His band and the street choir

Seeing as everyone had an Ulster Hall story I figure I have mine too.

Listening to Bloc Party with Simy open with “So here we are”, one of their “quiet ones’ yet still probably the loudest gig I’ve ever been to.

So anyhow it’s reopened, the Northern Irish music scene wanted to celebrate the fact. Though to call it the Northern Irish music scene is a tad exclusive as it’s nearly all young, skinny guys with guitars and messy hair. Perhaps hardly representative of the music made in this place.

ulster-hall-1

The idea was to get 14 Northern Irish bands and let them play 2 songs each. One of their own and one cover of a band that they’d seen in the Ulster Hall previously.

Pretty impressive to get 14 bands and near 4 hours of music for a fiver.

The Knights pulled the luck of the draw and ended up first on, some time, it seems, before the sound engineer turned his ears and brain on so the sound was terrible, though the guys completely nailed DC‘s “Something for the Weekend”.

Being first on is never easy, the venue’s only half full, no one is drunk, no is warmed up.

There was Kowalski and Cashier No 9, both of whom passed me by as dare I say it decidedly average. Though at least the sound guy had it sorted by then. Decent version of “this modern love” – mainly notable for the drummer nailing the drum roll near the end.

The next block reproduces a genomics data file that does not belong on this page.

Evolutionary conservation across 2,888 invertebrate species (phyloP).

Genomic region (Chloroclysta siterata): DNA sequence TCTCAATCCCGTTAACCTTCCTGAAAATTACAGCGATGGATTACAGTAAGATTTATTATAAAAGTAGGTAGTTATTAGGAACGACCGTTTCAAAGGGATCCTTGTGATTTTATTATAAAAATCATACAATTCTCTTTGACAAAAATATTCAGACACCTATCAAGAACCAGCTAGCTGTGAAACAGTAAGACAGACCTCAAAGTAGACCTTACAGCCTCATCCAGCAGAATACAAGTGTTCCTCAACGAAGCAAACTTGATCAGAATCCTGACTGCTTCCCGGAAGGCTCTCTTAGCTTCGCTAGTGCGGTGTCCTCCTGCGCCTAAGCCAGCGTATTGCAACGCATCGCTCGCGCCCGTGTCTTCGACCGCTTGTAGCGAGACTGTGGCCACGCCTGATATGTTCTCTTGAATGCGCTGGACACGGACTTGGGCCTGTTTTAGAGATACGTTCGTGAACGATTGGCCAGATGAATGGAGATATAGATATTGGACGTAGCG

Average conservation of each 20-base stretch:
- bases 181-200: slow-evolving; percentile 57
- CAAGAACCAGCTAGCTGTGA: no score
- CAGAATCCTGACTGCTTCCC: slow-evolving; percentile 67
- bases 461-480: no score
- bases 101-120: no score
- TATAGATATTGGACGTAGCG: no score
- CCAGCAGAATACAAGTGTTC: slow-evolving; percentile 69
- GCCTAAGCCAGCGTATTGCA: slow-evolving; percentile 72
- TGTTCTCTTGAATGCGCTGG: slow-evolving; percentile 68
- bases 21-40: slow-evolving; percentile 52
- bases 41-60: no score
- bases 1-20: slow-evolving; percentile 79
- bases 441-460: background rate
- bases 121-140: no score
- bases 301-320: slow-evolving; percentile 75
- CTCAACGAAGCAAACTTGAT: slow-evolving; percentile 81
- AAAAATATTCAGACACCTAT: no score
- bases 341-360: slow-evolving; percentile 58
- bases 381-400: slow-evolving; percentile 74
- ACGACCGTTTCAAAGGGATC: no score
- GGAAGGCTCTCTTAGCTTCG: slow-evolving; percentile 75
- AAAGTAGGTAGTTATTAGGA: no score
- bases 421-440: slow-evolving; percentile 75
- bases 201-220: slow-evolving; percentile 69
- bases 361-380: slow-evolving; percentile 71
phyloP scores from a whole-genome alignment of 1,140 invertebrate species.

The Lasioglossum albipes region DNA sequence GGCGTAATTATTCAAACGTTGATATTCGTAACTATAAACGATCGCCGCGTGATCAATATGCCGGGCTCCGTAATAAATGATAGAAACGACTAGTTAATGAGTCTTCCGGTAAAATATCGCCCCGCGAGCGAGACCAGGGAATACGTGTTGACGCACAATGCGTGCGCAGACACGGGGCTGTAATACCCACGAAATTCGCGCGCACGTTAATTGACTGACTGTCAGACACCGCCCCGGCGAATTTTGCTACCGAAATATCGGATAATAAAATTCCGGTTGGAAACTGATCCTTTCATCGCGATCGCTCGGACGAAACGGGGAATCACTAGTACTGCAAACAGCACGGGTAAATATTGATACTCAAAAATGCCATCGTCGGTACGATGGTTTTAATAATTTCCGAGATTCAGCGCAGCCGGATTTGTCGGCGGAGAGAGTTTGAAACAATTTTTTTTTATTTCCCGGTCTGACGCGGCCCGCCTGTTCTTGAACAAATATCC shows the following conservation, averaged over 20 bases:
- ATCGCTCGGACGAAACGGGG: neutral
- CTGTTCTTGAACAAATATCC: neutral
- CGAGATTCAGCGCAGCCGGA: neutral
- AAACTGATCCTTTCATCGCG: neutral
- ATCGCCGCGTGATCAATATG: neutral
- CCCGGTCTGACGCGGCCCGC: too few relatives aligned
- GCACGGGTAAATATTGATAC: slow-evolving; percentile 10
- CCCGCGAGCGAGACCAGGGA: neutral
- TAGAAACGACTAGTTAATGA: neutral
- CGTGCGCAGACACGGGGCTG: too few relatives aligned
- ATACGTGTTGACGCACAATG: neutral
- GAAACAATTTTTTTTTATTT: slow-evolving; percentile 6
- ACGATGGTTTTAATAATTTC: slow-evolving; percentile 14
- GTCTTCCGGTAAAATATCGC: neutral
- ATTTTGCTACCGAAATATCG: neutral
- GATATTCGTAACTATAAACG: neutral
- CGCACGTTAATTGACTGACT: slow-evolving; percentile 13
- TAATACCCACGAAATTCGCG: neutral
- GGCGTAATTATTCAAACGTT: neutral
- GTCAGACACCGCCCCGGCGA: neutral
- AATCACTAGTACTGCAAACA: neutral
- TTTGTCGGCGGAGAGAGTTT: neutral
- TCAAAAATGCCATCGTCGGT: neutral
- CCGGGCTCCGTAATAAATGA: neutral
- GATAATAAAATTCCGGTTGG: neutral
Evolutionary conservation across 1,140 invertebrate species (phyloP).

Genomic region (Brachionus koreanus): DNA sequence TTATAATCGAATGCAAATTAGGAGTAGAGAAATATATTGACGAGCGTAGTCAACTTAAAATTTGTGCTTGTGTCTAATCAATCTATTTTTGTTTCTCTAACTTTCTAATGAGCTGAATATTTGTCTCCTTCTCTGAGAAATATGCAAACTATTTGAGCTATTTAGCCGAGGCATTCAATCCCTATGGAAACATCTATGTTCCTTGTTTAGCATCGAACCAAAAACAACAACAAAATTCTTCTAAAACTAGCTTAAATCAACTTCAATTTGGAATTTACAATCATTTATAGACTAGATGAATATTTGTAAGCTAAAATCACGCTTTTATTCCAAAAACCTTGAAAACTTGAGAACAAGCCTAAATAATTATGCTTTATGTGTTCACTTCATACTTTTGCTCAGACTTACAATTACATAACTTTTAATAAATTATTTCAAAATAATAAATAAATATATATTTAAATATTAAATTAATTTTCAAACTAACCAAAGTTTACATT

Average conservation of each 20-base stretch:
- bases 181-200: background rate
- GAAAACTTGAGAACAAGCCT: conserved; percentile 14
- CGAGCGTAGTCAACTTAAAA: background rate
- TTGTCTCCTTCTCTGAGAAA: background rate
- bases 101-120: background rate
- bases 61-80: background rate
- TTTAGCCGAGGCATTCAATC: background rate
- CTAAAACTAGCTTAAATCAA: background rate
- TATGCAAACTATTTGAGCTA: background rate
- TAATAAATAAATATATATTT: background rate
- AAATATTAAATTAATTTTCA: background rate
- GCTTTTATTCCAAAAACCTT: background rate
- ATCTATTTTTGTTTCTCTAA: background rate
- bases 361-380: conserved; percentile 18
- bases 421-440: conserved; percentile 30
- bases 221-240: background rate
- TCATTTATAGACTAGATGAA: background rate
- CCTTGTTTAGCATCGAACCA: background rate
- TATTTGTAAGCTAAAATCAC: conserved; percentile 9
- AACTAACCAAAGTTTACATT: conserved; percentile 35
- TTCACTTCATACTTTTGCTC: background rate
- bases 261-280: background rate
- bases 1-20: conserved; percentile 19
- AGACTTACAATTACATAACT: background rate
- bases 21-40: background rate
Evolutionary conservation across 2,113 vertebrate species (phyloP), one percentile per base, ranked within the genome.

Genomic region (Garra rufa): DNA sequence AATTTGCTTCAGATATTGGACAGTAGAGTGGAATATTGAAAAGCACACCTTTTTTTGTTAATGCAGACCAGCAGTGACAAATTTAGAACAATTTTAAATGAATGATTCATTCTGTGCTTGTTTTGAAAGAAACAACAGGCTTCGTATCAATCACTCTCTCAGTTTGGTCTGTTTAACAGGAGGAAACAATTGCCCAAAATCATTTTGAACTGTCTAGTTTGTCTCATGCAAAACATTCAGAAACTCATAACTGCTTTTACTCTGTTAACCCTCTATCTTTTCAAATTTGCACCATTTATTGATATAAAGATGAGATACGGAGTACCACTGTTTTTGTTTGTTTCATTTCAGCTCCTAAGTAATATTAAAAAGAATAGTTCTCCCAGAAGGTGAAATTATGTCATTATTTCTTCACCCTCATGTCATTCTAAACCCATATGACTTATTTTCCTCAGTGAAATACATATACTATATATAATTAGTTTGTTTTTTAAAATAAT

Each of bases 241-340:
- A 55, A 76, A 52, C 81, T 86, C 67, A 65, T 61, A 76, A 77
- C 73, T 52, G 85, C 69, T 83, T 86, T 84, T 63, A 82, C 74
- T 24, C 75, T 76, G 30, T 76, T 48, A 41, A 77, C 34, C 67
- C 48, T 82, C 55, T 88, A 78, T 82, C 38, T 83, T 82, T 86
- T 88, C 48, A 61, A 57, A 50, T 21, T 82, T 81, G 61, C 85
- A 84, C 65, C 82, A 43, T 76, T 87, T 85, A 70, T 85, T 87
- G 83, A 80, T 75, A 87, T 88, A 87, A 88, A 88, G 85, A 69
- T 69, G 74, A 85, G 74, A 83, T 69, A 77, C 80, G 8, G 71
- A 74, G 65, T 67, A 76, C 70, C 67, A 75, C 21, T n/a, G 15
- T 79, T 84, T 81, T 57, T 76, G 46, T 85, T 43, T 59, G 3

I love the Panama Kings. Though it’s still killing me that I’m singing their cover in my head but I can’t name the flippin band (Skeeno arrived home and told me it was Ash – most dissapointed in myself)

Foy Vance caused a wee bit of a moment. After opening with “afternoons and coffee spoons” (anyone remember the Crash Test Dummies) in a new hat he played a new one that got so quiet and moving that you could have heard a pin drop in the place. Pretty stunning stuff. By far biggest cheer of the night.

I’ve never heard of Lafaro before now. I’ll never buy any of their music, but live those guys kick ass. I could listen to loud rock and watch drummers all day as long as its live, I just wouldn’t listen to it in the house. They swaggered with more stage presence than anyone had pulled off so far. They looked like a proper rock band.

Iain Archer had the unfortunate task of following the loudest act of the night with one of the quietest. Him and the pilots playing “songbird” while again the sound guy falls asleep and forgets to turn up the drums. I despair sometimes. The new Iain Archer album is the best thing since sliced bread so I think this didn’t do him justice.